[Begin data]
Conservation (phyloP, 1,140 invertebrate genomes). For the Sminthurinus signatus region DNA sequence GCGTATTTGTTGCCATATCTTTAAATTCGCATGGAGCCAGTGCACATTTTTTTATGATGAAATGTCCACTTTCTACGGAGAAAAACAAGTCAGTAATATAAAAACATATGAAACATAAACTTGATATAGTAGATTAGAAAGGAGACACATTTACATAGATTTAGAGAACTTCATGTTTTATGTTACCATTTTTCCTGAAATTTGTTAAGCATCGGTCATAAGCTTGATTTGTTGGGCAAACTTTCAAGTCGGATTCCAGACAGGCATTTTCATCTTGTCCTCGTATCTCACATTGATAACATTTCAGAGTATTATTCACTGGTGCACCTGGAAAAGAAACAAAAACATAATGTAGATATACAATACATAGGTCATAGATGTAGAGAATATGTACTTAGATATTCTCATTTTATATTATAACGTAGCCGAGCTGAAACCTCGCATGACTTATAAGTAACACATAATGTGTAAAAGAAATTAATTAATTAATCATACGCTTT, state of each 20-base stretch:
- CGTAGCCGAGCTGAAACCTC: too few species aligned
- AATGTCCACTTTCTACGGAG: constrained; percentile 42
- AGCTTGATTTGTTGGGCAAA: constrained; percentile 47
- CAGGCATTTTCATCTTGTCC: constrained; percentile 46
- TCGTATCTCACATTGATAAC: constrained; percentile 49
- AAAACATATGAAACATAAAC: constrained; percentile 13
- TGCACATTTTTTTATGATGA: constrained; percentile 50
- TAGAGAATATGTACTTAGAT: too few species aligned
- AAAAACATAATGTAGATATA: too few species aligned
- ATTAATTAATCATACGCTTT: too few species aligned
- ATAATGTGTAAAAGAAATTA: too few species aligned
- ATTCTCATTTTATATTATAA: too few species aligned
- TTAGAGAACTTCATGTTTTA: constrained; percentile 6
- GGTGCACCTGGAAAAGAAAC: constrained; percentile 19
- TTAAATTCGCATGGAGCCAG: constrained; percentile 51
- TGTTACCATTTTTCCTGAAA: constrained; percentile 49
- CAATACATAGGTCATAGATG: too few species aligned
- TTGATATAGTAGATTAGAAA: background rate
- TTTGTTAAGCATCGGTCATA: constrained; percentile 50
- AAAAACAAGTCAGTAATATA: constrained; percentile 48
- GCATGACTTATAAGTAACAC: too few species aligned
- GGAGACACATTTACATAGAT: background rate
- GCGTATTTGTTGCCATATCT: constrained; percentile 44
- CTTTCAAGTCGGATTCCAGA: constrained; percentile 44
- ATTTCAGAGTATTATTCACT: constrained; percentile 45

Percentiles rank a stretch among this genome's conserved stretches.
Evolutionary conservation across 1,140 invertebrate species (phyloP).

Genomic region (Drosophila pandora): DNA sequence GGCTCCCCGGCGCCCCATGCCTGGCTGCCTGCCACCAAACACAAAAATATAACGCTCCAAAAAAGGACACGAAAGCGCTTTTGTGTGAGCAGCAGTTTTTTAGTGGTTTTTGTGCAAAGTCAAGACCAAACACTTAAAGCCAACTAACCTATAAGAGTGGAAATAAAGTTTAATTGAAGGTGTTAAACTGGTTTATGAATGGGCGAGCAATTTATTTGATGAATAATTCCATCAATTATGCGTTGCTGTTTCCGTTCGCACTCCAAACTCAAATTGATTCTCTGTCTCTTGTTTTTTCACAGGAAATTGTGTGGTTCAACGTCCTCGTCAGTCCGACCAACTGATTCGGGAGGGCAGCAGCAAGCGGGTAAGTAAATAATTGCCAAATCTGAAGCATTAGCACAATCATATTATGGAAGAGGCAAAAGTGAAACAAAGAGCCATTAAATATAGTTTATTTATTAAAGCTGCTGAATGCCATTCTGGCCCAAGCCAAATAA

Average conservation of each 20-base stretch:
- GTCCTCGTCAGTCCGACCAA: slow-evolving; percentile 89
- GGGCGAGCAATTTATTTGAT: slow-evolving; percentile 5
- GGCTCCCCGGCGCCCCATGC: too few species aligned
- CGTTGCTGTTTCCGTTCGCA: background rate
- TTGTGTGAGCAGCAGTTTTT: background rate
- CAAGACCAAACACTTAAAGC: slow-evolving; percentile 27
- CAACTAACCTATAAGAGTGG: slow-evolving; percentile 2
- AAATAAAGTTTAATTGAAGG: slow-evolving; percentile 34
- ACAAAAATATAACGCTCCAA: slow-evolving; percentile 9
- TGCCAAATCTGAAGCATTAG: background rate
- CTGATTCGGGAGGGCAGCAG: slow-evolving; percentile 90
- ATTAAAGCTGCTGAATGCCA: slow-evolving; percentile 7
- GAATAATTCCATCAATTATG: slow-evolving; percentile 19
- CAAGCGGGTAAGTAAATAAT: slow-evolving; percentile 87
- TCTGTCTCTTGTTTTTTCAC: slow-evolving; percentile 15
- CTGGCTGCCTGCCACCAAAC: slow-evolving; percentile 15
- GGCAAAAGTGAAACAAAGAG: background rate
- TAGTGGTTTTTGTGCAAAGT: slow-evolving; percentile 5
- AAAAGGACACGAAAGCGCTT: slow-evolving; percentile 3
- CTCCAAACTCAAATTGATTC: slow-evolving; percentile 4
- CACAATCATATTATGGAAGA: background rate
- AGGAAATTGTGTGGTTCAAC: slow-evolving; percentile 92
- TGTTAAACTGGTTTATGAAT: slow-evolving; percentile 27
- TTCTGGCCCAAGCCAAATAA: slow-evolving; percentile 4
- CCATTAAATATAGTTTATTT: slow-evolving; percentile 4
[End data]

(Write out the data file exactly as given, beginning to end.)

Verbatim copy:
Conservation (phyloP, 1,140 invertebrate genomes). For the Sminthurinus signatus region DNA sequence GCGTATTTGTTGCCATATCTTTAAATTCGCATGGAGCCAGTGCACATTTTTTTATGATGAAATGTCCACTTTCTACGGAGAAAAACAAGTCAGTAATATAAAAACATATGAAACATAAACTTGATATAGTAGATTAGAAAGGAGACACATTTACATAGATTTAGAGAACTTCATGTTTTATGTTACCATTTTTCCTGAAATTTGTTAAGCATCGGTCATAAGCTTGATTTGTTGGGCAAACTTTCAAGTCGGATTCCAGACAGGCATTTTCATCTTGTCCTCGTATCTCACATTGATAACATTTCAGAGTATTATTCACTGGTGCACCTGGAAAAGAAACAAAAACATAATGTAGATATACAATACATAGGTCATAGATGTAGAGAATATGTACTTAGATATTCTCATTTTATATTATAACGTAGCCGAGCTGAAACCTCGCATGACTTATAAGTAACACATAATGTGTAAAAGAAATTAATTAATTAATCATACGCTTT, state of each 20-base stretch:
- CGTAGCCGAGCTGAAACCTC: too few species aligned
- AATGTCCACTTTCTACGGAG: constrained; percentile 42
- AGCTTGATTTGTTGGGCAAA: constrained; percentile 47
- CAGGCATTTTCATCTTGTCC: constrained; percentile 46
- TCGTATCTCACATTGATAAC: constrained; percentile 49
- AAAACATATGAAACATAAAC: constrained; percentile 13
- TGCACATTTTTTTATGATGA: constrained; percentile 50
- TAGAGAATATGTACTTAGAT: too few species aligned
- AAAAACATAATGTAGATATA: too few species aligned
- ATTAATTAATCATACGCTTT: too few species aligned
- ATAATGTGTAAAAGAAATTA: too few species aligned
- ATTCTCATTTTATATTATAA: too few species aligned
- TTAGAGAACTTCATGTTTTA: constrained; percentile 6
- GGTGCACCTGGAAAAGAAAC: constrained; percentile 19
- TTAAATTCGCATGGAGCCAG: constrained; percentile 51
- TGTTACCATTTTTCCTGAAA: constrained; percentile 49
- CAATACATAGGTCATAGATG: too few species aligned
- TTGATATAGTAGATTAGAAA: background rate
- TTTGTTAAGCATCGGTCATA: constrained; percentile 50
- AAAAACAAGTCAGTAATATA: constrained; percentile 48
- GCATGACTTATAAGTAACAC: too few species aligned
- GGAGACACATTTACATAGAT: background rate
- GCGTATTTGTTGCCATATCT: constrained; percentile 44
- CTTTCAAGTCGGATTCCAGA: constrained; percentile 44
- ATTTCAGAGTATTATTCACT: constrained; percentile 45

Percentiles rank a stretch among this genome's conserved stretches.
Evolutionary conservation across 1,140 invertebrate species (phyloP).

Genomic region (Drosophila pandora): DNA sequence GGCTCCCCGGCGCCCCATGCCTGGCTGCCTGCCACCAAACACAAAAATATAACGCTCCAAAAAAGGACACGAAAGCGCTTTTGTGTGAGCAGCAGTTTTTTAGTGGTTTTTGTGCAAAGTCAAGACCAAACACTTAAAGCCAACTAACCTATAAGAGTGGAAATAAAGTTTAATTGAAGGTGTTAAACTGGTTTATGAATGGGCGAGCAATTTATTTGATGAATAATTCCATCAATTATGCGTTGCTGTTTCCGTTCGCACTCCAAACTCAAATTGATTCTCTGTCTCTTGTTTTTTCACAGGAAATTGTGTGGTTCAACGTCCTCGTCAGTCCGACCAACTGATTCGGGAGGGCAGCAGCAAGCGGGTAAGTAAATAATTGCCAAATCTGAAGCATTAGCACAATCATATTATGGAAGAGGCAAAAGTGAAACAAAGAGCCATTAAATATAGTTTATTTATTAAAGCTGCTGAATGCCATTCTGGCCCAAGCCAAATAA

Average conservation of each 20-base stretch:
- GTCCTCGTCAGTCCGACCAA: slow-evolving; percentile 89
- GGGCGAGCAATTTATTTGAT: slow-evolving; percentile 5
- GGCTCCCCGGCGCCCCATGC: too few species aligned
- CGTTGCTGTTTCCGTTCGCA: background rate
- TTGTGTGAGCAGCAGTTTTT: background rate
- CAAGACCAAACACTTAAAGC: slow-evolving; percentile 27
- CAACTAACCTATAAGAGTGG: slow-evolving; percentile 2
- AAATAAAGTTTAATTGAAGG: slow-evolving; percentile 34
- ACAAAAATATAACGCTCCAA: slow-evolving; percentile 9
- TGCCAAATCTGAAGCATTAG: background rate
- CTGATTCGGGAGGGCAGCAG: slow-evolving; percentile 90
- ATTAAAGCTGCTGAATGCCA: slow-evolving; percentile 7
- GAATAATTCCATCAATTATG: slow-evolving; percentile 19
- CAAGCGGGTAAGTAAATAAT: slow-evolving; percentile 87
- TCTGTCTCTTGTTTTTTCAC: slow-evolving; percentile 15
- CTGGCTGCCTGCCACCAAAC: slow-evolving; percentile 15
- GGCAAAAGTGAAACAAAGAG: background rate
- TAGTGGTTTTTGTGCAAAGT: slow-evolving; percentile 5
- AAAAGGACACGAAAGCGCTT: slow-evolving; percentile 3
- CTCCAAACTCAAATTGATTC: slow-evolving; percentile 4
- CACAATCATATTATGGAAGA: background rate
- AGGAAATTGTGTGGTTCAAC: slow-evolving; percentile 92
- TGTTAAACTGGTTTATGAAT: slow-evolving; percentile 27
- TTCTGGCCCAAGCCAAATAA: slow-evolving; percentile 4
- CCATTAAATATAGTTTATTT: slow-evolving; percentile 4